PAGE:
On 1 May 2007, the online edition of Geophysical Research Letters will publish a study by a combined team from the National Center for Atmospheric Research (NCAR) and the University of Colorado’s National Snow and Ice Data Center (NSIDC). This study report will show, in yet another way, how the Intergovernment Panel on Climate Change (IPCC) report is overly optimistic and is likely understating the risks and impact of Global Warming. In this case, the to-be-published study: ‘
Arctic Sea Ice Decline: Faster Than Forecast?
This study examined the 18 different computer models used by the IPCC and compared the models’ predictions about Artic sea ice coverage with actual data.
The study team
compared model simulations of past climate with observations by satellites and other instruments. They found that, on average, the models simulated a loss in September ice cover of 2.5 percent per decade from 1953 to 2006. The fastest rate of September retreat in any individual model was 5.4 percent per decade. (September marks the yearly minimum of sea ice in the Arctic.) But newly available data sets, blending early aircraft and ship reports with more recent satellite measurements that are considered more reliable than the earlier records, show that the September ice actually declined at a rate of about 7.8 percent per decade during the 1953-2006 period.
“This suggests that current model projections may in fact provide a conservative estimate of future Arctic change, and that the summer Arctic sea ice may disappear considerably earlier than IPCC projections,”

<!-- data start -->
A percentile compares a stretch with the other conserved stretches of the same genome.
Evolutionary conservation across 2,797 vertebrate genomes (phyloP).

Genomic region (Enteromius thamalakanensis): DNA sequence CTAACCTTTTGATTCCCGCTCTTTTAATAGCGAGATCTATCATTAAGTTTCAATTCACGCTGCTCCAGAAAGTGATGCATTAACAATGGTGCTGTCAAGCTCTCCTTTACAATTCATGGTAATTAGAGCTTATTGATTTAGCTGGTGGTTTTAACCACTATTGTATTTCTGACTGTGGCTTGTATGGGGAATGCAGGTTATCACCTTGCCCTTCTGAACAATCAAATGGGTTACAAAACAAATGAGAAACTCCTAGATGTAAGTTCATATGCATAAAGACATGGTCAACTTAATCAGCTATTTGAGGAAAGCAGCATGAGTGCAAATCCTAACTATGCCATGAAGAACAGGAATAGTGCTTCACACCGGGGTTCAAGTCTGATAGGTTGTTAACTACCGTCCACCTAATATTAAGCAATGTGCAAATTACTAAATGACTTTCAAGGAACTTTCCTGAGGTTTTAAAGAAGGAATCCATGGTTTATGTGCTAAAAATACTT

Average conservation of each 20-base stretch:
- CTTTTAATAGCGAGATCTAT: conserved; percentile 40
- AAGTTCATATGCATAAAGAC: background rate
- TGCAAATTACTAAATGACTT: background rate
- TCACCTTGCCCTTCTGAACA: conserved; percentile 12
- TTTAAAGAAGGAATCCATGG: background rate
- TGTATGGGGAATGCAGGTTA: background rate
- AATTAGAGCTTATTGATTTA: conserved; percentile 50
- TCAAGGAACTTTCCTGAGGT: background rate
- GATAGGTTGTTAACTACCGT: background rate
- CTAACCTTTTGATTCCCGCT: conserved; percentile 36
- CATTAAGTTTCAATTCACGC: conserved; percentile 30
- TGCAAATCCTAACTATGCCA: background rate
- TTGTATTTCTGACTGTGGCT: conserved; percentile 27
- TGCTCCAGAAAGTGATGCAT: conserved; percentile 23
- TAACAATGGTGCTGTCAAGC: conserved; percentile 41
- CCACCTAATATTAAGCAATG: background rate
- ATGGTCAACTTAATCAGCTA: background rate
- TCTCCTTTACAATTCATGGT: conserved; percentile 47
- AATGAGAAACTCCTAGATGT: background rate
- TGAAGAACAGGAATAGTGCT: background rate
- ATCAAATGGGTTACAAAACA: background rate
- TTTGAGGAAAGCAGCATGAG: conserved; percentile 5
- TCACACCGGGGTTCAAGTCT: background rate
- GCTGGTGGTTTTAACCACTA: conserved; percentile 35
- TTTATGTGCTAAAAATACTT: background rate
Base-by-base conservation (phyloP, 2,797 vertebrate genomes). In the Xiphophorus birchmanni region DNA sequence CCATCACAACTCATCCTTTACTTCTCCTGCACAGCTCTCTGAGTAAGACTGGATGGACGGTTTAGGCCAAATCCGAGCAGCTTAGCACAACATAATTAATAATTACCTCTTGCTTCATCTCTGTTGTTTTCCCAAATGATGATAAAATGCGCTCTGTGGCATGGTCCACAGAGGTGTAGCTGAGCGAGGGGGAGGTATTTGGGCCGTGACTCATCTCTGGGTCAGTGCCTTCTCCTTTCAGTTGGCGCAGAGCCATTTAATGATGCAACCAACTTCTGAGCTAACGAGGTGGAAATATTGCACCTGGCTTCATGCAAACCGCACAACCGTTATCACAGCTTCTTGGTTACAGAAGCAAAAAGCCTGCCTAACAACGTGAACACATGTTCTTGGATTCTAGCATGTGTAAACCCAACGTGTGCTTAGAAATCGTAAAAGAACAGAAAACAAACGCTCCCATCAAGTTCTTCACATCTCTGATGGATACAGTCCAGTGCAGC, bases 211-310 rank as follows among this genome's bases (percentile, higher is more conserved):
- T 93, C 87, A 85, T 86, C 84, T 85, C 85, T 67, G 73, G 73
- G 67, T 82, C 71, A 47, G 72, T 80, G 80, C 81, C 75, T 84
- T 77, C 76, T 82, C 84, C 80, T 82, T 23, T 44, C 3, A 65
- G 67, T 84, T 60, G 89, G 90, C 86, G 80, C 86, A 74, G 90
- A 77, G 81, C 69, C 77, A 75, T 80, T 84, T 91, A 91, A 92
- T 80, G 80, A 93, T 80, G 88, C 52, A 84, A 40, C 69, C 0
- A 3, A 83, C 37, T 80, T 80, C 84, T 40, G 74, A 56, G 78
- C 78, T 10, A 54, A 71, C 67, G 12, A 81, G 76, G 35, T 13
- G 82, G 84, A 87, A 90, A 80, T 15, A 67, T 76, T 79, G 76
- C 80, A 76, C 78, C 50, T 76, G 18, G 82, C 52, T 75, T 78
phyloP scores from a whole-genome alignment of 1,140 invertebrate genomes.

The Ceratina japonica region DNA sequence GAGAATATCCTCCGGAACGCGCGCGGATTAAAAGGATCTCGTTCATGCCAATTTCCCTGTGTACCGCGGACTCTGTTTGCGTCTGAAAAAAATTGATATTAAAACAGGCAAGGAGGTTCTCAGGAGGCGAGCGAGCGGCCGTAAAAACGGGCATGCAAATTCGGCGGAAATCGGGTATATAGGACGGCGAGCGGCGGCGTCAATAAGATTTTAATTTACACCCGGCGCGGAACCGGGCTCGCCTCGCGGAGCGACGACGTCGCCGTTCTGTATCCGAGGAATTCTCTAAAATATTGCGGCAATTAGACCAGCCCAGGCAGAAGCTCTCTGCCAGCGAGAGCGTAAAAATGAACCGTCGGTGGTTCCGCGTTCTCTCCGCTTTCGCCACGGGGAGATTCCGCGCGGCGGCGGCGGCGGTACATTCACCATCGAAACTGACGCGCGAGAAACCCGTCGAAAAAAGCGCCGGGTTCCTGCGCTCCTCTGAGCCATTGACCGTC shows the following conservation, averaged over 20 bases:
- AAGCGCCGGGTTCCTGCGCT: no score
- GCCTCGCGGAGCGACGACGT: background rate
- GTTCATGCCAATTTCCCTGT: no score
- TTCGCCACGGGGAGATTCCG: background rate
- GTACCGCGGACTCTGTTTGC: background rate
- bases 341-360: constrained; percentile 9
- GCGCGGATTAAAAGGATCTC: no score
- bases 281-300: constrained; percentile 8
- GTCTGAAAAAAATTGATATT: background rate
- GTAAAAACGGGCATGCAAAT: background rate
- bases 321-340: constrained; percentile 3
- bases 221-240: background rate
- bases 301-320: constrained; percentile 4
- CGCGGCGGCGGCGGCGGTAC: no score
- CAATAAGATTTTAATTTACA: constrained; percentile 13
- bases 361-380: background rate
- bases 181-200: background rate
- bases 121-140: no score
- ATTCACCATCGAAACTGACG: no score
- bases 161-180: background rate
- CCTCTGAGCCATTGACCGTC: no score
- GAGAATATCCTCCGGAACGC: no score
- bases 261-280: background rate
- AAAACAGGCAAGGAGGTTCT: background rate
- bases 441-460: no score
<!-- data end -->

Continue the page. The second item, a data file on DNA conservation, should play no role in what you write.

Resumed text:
In the graphic, the red line shows the actual Artic ice melting. The blue area represents the range of melting predicted within the 18 different IPCC climate models.
In short, Artic ice melting (ice-free Artic) looks to be “30 years ahead of schedule”.
A critical gap in IPCC modeling is the basic absence of “positive feedback cycles” …
The Arctic is especially sensitive to climate change partly because regions of sea ice, which reflect sunlight back into space and provide a cooling impact, are disappearing. In contrast, darker areas of open water, which are expanding, absorb sunlight and increase temperatures. This feedback loop has played a role in the increasingly rapid loss of ice in recent years, which accelerated to 9.1 percent per decade from 1979 to 2006 according to satellite observations.
Now some might take this report in the following way:
“Well, see, the models are wrong. We don’t know enough. We must study the problem more before we take action. Let’s pay the scientists some money and go back to other things.”
This type of thinking and argument, which has been so prevalent in Global Warming Skeptic/Denier rhetoric, sabotages our ability to move toward a saner energy policy. In fact, this data should be driving us (US) toward more aggressive action.
It is correct: we don’t know enough. And, in this case, it looks like what we don’t know might very well kill us faster …